They have said that giving you up let me have my “miracle year.” Annus Mirabilis. Me in 1905 a repeat of Newton in 1666. They do not know that all my furious work is an atonement.

This is what I know to be true: I should have shamed myself to keep you.

Your father,

Albert Einstein

 

March 1955

Dear Tzvipora,

A friend had a handicapped child. He asked if he should cease his scientific work to care for his son. I said he should not. He sent his child to an asylum. Years later, my friend went to the asylum and shot the son he considered to be deformed in the face, then shot himself in the head. I am not the reason he did this. I am part of the reason he did this. I told my friend Ehrenfest not to care for Wassik because valuable individuals must not be sacrificed to hopeless things. Neither wife of mine—no one—knows what I told him. His son had Down’s Syndrome. Have you met someone with this disease? They are much more able to love than I am. They hug me not because I am the most famous scientist on the face of the earth, but because they like my hair, because they like to hug. The science my friend did is no better for the world than raising a happy child. I was wrong. Nothing is ever hopeless. I gave you half of who I am. If I did not create you, you would have been created. Your mother and another, so not me at all. Myself and another woman, so you still half of me. The math of what I made, of what I’ve done, is baffling.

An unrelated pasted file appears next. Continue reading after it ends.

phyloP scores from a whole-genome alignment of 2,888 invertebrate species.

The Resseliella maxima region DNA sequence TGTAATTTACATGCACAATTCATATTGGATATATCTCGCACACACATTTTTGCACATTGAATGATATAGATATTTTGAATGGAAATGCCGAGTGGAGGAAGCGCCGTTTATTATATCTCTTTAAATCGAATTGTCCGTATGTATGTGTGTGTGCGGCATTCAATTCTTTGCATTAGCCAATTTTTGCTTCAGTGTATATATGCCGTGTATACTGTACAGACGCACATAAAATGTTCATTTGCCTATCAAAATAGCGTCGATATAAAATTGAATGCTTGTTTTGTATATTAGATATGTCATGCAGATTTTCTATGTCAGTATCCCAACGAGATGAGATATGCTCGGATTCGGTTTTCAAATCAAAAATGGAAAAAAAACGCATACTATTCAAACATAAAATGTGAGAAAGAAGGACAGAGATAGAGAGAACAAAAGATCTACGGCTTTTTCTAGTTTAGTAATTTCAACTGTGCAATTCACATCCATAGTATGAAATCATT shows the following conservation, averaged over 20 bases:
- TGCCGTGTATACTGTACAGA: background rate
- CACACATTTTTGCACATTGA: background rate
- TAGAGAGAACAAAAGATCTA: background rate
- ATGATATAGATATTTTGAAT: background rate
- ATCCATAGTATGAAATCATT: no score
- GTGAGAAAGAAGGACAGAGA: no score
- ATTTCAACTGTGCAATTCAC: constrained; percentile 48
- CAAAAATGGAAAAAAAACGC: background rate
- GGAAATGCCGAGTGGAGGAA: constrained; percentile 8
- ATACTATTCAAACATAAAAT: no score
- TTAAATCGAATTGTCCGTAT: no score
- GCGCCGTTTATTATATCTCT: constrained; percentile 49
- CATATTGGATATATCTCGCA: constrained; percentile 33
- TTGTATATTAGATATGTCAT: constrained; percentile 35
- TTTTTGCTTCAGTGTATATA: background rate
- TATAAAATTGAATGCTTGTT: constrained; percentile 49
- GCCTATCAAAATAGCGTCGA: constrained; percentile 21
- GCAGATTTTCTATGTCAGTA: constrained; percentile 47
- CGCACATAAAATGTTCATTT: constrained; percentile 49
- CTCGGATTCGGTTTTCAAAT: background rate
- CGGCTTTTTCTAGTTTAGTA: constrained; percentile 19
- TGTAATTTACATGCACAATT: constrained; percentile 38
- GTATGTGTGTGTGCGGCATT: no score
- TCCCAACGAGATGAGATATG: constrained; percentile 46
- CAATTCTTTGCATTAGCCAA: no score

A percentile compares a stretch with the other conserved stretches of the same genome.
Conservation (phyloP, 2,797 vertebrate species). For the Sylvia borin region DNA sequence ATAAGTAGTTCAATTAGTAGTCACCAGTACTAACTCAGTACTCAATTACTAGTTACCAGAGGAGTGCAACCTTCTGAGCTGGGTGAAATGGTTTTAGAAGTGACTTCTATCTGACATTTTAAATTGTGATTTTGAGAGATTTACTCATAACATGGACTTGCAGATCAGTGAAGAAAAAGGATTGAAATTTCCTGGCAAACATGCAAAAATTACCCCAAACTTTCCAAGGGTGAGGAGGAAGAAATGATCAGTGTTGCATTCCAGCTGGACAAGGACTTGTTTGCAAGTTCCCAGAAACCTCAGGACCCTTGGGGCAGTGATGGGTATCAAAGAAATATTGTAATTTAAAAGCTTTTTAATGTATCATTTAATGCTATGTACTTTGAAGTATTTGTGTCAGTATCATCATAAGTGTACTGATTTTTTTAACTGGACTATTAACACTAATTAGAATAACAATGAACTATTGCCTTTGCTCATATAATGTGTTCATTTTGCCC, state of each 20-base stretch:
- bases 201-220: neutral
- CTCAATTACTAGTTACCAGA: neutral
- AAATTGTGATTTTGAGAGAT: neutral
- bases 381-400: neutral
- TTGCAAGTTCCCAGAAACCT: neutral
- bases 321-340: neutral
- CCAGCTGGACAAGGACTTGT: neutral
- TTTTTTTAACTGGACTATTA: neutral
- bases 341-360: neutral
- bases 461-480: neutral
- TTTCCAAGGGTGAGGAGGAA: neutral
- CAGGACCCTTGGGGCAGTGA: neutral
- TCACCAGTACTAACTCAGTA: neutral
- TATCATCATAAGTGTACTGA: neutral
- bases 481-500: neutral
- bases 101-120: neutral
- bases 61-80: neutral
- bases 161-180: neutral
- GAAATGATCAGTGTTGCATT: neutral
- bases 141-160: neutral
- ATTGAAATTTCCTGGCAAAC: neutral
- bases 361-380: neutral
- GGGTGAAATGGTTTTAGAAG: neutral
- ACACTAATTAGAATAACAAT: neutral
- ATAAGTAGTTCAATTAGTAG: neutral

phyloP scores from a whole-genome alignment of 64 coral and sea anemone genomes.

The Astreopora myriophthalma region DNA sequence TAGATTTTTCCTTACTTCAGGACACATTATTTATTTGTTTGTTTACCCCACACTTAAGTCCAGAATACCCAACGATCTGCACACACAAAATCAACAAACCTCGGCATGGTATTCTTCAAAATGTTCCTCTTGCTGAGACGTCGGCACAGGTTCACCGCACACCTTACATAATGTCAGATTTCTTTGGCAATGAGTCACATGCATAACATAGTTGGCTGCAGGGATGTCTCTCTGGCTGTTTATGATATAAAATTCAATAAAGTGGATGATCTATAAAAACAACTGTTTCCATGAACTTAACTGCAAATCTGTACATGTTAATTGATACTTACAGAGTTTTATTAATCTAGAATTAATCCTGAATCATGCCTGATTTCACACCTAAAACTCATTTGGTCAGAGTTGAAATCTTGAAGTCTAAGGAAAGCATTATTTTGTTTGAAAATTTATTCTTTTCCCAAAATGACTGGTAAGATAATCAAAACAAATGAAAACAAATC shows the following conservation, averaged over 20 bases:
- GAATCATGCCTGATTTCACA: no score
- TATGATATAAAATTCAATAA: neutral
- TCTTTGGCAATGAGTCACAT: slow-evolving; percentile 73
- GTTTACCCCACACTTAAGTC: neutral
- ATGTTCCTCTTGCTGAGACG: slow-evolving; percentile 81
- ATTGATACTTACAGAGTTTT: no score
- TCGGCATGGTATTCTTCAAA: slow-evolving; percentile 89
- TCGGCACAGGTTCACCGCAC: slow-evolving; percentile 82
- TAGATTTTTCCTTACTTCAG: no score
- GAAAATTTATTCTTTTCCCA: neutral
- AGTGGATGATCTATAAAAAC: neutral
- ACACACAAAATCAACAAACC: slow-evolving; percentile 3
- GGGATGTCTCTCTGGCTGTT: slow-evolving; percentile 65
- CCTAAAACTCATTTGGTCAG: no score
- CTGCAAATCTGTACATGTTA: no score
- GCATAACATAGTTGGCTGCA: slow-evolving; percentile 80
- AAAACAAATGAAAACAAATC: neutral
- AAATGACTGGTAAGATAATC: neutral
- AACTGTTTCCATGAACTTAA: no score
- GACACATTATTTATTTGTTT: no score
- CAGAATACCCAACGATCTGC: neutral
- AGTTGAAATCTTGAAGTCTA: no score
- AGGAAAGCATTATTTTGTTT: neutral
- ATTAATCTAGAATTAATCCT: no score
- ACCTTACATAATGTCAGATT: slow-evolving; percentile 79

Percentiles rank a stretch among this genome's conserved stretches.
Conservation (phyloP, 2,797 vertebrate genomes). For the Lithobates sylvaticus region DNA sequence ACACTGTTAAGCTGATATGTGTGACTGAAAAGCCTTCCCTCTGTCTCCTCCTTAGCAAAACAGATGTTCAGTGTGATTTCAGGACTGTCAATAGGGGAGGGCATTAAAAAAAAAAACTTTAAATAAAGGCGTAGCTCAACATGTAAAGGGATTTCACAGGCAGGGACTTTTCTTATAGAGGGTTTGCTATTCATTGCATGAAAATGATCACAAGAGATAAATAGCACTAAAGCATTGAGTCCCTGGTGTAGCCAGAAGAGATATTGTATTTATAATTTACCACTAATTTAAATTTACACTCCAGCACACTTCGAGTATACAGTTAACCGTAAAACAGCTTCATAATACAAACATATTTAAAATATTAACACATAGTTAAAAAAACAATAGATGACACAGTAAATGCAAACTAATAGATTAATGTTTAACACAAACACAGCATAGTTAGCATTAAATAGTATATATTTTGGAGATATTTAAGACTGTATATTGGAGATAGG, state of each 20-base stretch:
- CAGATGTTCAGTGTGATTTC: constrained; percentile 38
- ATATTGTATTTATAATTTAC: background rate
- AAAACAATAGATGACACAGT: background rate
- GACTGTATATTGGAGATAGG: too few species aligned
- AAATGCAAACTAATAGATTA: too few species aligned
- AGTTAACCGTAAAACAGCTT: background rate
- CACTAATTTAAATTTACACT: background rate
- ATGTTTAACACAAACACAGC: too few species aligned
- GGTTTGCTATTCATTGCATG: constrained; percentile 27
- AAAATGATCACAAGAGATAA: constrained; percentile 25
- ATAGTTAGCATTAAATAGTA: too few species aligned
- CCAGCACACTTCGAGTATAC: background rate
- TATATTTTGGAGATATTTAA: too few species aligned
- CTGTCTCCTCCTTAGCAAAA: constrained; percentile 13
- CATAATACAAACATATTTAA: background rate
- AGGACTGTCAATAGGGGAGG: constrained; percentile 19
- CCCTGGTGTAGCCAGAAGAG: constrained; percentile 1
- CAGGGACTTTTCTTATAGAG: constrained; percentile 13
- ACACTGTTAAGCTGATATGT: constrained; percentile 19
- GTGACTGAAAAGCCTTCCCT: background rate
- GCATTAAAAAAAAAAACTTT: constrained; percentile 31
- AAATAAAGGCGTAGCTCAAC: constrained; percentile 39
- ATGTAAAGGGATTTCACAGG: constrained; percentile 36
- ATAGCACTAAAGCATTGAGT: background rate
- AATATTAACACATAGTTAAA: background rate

Your father,

Albert Einstein

 

April 1955

Tzvipora,

Walking through the market today, I was certain I saw you. My hooded eyes. Your mother’s timid smile. You are fifty-three years old. Beautiful. And I knew—you are a baker. Recipes your math.